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This week’s headlines:
Congressional action

Cancer advocates call on Congress to complete the FY 2012 funding bill
One Voice Against Cancer (OVAC), of which AADA is a member, collaborated on a letter sent to House and Senate appropriators urging them to complete the FY 2012 appropriations bill. The NIH, CDC, and other healthcare agencies depend on this funding to continue their research programs, which are crucial to the prevention and treatment of cancer. AADA staff will continue to monitor the progress of this legislation and work with other cancer organizations to advocate for cancer research funding.

Congress works to avoid looming SGR cut
With the 27 percent cut in Medicare physician payment scheduled to begin Jan. 1, 2012, Congress is racing to finish must-pass legislation extending many expiring programs before recessing until the new year. On Tuesday, Dec. 13, the House passed an extenders package that included a two-year, one percent increase for the SGR. Given that this legislation also included a number of controversial legislative add-ons and pay-fors, the Senate is opposed to this legislation and is currently negotiating its own extenders package. In response to this legislative uncertainty, the AADA has activated a grassroots alert urging Congress to support the two-year, one percent increase as a short-term SGR fix. The AADA will update members on the outcome of the SGR deliberations via a member alert next week. However, a long-term solution is still needed, and the AADA remains committed to a permanent repeal of the broken SGR formula.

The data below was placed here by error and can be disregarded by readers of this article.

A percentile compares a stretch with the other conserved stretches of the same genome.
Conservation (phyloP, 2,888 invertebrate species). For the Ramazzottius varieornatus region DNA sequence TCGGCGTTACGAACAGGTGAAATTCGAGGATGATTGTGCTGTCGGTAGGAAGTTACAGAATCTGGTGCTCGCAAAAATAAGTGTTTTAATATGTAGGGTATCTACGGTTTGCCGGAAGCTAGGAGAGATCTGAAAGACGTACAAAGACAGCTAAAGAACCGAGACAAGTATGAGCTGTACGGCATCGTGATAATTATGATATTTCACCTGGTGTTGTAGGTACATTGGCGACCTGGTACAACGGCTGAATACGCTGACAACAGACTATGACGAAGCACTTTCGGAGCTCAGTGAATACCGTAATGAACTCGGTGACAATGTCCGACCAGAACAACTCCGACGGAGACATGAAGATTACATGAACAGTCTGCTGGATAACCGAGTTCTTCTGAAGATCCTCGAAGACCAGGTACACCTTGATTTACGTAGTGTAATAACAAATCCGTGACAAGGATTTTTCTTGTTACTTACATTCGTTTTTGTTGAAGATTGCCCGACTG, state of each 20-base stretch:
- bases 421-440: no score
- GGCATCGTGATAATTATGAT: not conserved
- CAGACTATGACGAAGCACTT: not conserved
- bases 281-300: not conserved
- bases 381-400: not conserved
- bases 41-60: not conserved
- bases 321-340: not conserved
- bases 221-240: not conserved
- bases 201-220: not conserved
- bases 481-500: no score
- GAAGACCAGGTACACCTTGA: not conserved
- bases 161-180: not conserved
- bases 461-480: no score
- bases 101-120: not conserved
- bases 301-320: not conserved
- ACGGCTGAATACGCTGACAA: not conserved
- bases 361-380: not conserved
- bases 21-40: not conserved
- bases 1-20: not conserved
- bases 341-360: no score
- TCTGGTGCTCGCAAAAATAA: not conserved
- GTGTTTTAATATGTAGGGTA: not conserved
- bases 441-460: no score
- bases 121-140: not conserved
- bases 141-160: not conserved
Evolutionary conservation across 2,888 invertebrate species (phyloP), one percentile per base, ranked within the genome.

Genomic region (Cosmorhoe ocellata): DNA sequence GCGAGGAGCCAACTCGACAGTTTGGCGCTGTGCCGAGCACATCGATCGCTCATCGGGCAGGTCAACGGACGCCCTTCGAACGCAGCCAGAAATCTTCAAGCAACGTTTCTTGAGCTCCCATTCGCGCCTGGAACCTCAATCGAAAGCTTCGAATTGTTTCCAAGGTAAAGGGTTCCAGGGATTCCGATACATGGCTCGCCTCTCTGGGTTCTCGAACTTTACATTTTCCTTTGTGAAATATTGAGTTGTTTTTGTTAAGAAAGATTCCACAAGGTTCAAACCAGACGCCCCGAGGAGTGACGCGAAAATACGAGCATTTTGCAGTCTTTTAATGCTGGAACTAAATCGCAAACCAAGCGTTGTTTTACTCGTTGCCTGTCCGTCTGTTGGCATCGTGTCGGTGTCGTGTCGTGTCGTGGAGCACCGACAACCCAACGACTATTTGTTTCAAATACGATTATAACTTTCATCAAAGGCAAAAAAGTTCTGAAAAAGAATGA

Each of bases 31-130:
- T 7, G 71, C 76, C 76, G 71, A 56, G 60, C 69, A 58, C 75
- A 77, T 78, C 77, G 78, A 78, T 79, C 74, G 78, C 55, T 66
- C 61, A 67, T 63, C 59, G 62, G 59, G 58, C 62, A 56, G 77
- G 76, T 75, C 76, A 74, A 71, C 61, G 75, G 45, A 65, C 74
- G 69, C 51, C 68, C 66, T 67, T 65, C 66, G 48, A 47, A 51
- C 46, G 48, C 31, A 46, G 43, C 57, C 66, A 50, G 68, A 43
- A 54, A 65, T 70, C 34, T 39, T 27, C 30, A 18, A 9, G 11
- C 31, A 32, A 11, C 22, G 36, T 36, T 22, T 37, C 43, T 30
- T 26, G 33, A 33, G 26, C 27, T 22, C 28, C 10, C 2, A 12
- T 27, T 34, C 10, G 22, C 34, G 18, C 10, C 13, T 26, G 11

AADA presses for multi-organization letter opposing repeal of in-office ancillary services exception
In recent weeks, a coalition of organizations, including radiology and pathology organizations, known as the Alliance for Integrity in Medicare (AIM) has been working to convince Congress that the elimination of critical exceptions to the Stark self-referral law would provide significant savings to the Medicare program. In response, the AADA has worked to align with several other organizations to oppose this effort. The AADA is joining together with this group in sending a letter to Congress urging them to reject efforts to repeal the exceptions. Once sent, the letter will be available on AAD.org. In addition, the AADA has continued its efforts to educate members of Congress and their staff about the importance of these exceptions to dermatology practice. Last month, the AADA sent its own letter to the congressional Supercommittee articulating the importance of maintaining the exceptions and explaining why dermatopathology services are integral to patient care. Removal of these exceptions could mean a prohibition on the provision of anatomic pathology services (processing and/or reading one’s own slides).

Federal agency focus

Drug shortage concerns remain priority
The AADA has continued to receive communications from members about ongoing problems accessing specific drugs, such as cantharadin, lidocaine, and especially tetracycline, due to reported shortages of these drugs in areas across the U.S. In response, the AADA has been actively engaged with the medical community and the FDA in working to identify reasons for and approaches to the problem. As noted in the Nov. 4 Dermatology Advocate, the FDA issued a report highlighting a number of agency processes that can be improved to help alleviate the problem.